Multi-scale modeling study of the source contributions to near-surface ozone...

Huang, M., G. Carmichael, S. N. Spak, B. Adhikary, S. Kulkarni, Y. Cheng, C. Wei, Y. Tang, A. D’Allura, P. Wennberg, L. G. Huey, J. Dibb, J. Jimenez-Palacios, M. J. Cubison, A. Weinheimer, A. Kaduwela, C. Cai, M. Wong, B. Pierce, J. Al-Saadi, D. Streets, and Q. Zhang (2011), Multi-scale modeling study of the source contributions to near-surface ozone and sulfur oxides levels over California during the ARCTAS-CARB period, Atmos. Chem. Phys., 11, 3173-3194, doi:10.5194/acp-11-3173-2011.
Abstract: 

Chronic high surface ozone (O3 ) levels and the increasing sulfur oxides (SOx = SO2 +SO4 ) ambient concentrations over South Coast (SC) and other areas of California (CA) are affected by both local emissions and long-range transport. In this paper, multi-scale tracer, full-chemistry and adjoint simulations using the STEM atmospheric chemistry model are conducted to assess the contribution of local emission sourcesto SC O3 and to evaluate the impacts of transported sulfur and local emissions on the SC sulfur budgetduring the ARCTAS-CARB experiment period in 2008. Sensitivity simulations quantify contributions of biogenic and fire emissions to SC O3 levels. California biogenic and fire emissions contribute 3–4 ppb to near-surface O3 over SC, with larger contributions to other regions in CA. During a longrange transport event from Asia starting from 22 June, high SOx levels (up to ∼0.7 ppb of SO2 and ∼1.3 ppb of SO4 ) is observed above ∼6 km, but they did not affect CA surface air quality. The elevated SOx observed at 1–4 km is estimated to enhance surface SOx over SC by ∼0.25 ppb (upper limit) on ∼24 June. The near-surface SOx levels over SC during the flight week are attributed mostly to local emissions. Two anthropogenic SOx emission inventories (EIs) from the California Air Resources Board (CARB) and the US Environmental Protection Agency (EPA) are compared and applied in 60 km and 12 km chemical transport simulations, and the results are compared withobservations. The CARB EI shows improvements over the National Emission Inventory (NEI) by EPA, but generally underestimates surface SC SOx by about a factor of two. Adjoint sensitivity analysis indicated that SO2 levels at 00:00 UTC (17:00 local time) at six SC surface sites were influenced by previous day maritime emissions over the ocean, the terrestrial emissions over nearby urban areas, and by transported SO2 from the north through both terrestrial and maritime areas. Overall maritime emissions contribute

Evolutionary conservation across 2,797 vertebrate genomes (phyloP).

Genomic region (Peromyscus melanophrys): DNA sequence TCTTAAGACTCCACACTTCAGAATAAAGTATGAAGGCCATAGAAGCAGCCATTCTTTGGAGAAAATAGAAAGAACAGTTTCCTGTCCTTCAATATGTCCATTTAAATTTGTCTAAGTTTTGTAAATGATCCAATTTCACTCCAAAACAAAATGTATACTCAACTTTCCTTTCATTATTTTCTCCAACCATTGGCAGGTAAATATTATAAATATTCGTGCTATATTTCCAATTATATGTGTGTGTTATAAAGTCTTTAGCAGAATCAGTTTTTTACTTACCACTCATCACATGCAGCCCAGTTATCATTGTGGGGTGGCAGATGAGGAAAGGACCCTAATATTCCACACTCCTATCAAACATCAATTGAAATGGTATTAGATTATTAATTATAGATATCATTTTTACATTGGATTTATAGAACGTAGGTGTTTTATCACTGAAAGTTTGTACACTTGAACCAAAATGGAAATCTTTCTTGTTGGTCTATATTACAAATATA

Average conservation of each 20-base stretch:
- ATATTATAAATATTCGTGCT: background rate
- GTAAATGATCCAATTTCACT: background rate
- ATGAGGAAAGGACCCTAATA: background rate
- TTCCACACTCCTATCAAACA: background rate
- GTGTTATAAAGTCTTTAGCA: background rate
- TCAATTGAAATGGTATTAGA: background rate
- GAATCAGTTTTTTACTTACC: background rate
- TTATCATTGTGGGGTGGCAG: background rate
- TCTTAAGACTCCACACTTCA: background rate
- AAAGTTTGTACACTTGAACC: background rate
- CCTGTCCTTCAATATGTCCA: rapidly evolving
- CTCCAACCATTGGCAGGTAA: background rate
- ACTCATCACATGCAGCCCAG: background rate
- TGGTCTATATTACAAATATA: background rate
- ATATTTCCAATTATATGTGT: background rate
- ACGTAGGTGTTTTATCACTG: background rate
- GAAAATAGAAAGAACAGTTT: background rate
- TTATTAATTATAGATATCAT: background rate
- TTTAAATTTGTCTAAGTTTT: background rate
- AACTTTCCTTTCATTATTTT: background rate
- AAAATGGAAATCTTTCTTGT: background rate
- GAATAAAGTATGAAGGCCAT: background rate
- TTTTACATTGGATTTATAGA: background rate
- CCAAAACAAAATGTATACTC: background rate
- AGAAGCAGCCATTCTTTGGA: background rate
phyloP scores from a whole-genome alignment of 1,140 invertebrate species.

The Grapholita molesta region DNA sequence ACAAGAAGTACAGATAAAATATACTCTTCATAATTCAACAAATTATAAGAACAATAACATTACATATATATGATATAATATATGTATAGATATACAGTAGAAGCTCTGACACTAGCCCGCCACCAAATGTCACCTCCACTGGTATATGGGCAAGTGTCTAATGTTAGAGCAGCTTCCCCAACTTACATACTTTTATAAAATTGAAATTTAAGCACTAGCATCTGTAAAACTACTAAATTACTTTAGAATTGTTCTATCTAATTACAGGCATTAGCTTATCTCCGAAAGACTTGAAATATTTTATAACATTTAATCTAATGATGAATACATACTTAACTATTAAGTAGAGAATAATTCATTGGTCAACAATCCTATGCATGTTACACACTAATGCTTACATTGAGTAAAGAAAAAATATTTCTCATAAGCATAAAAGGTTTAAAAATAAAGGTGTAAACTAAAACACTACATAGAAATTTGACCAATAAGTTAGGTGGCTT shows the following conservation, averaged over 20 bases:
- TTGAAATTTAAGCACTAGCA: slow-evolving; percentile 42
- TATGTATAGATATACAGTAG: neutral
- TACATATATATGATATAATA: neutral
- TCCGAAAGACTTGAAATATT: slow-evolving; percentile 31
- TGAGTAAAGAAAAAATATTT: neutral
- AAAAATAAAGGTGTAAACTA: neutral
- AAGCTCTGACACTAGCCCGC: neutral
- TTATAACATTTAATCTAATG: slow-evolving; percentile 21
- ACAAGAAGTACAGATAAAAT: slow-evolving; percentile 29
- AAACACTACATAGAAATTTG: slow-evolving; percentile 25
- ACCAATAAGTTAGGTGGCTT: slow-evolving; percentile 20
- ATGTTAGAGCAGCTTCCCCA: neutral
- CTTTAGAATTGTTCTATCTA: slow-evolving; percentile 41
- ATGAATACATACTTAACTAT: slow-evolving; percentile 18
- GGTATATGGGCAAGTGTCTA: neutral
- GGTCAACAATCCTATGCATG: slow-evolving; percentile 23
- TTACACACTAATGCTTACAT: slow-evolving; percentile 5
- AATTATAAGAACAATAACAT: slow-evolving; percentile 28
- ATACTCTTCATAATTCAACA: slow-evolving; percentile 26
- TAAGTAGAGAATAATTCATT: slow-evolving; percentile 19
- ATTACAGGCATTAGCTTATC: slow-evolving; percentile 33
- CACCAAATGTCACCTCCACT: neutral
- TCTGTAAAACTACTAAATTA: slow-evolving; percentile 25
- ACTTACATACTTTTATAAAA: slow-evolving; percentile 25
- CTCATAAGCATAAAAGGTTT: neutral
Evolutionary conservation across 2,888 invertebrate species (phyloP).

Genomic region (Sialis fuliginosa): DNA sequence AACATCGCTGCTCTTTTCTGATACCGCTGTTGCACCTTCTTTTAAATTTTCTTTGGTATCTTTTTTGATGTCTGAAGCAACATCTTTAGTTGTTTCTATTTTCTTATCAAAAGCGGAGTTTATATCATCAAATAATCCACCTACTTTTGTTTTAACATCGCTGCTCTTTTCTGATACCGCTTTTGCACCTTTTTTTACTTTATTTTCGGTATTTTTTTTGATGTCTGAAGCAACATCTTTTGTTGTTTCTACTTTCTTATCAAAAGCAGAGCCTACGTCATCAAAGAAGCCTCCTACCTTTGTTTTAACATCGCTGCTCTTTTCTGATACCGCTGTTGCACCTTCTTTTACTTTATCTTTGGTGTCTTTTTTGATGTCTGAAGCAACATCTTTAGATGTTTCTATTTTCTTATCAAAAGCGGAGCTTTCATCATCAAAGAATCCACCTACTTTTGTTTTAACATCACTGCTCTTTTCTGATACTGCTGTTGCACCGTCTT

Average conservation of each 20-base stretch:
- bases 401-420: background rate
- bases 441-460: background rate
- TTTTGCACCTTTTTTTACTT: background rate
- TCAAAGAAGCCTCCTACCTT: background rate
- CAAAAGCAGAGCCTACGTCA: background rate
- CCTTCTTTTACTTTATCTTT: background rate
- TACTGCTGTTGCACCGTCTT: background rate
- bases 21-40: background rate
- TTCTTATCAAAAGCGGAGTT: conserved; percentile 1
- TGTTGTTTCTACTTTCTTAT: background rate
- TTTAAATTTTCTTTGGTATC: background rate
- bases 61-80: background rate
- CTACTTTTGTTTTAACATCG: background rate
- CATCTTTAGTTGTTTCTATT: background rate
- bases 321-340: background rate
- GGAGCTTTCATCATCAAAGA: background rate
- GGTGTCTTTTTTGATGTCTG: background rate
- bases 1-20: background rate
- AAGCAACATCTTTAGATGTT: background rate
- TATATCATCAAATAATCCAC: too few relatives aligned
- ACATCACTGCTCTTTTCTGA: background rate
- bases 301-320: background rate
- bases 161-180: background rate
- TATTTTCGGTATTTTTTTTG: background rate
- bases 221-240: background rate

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Research Program: 
Tropospheric Chemistry Program (TCP)
Mission: 
ARCTAS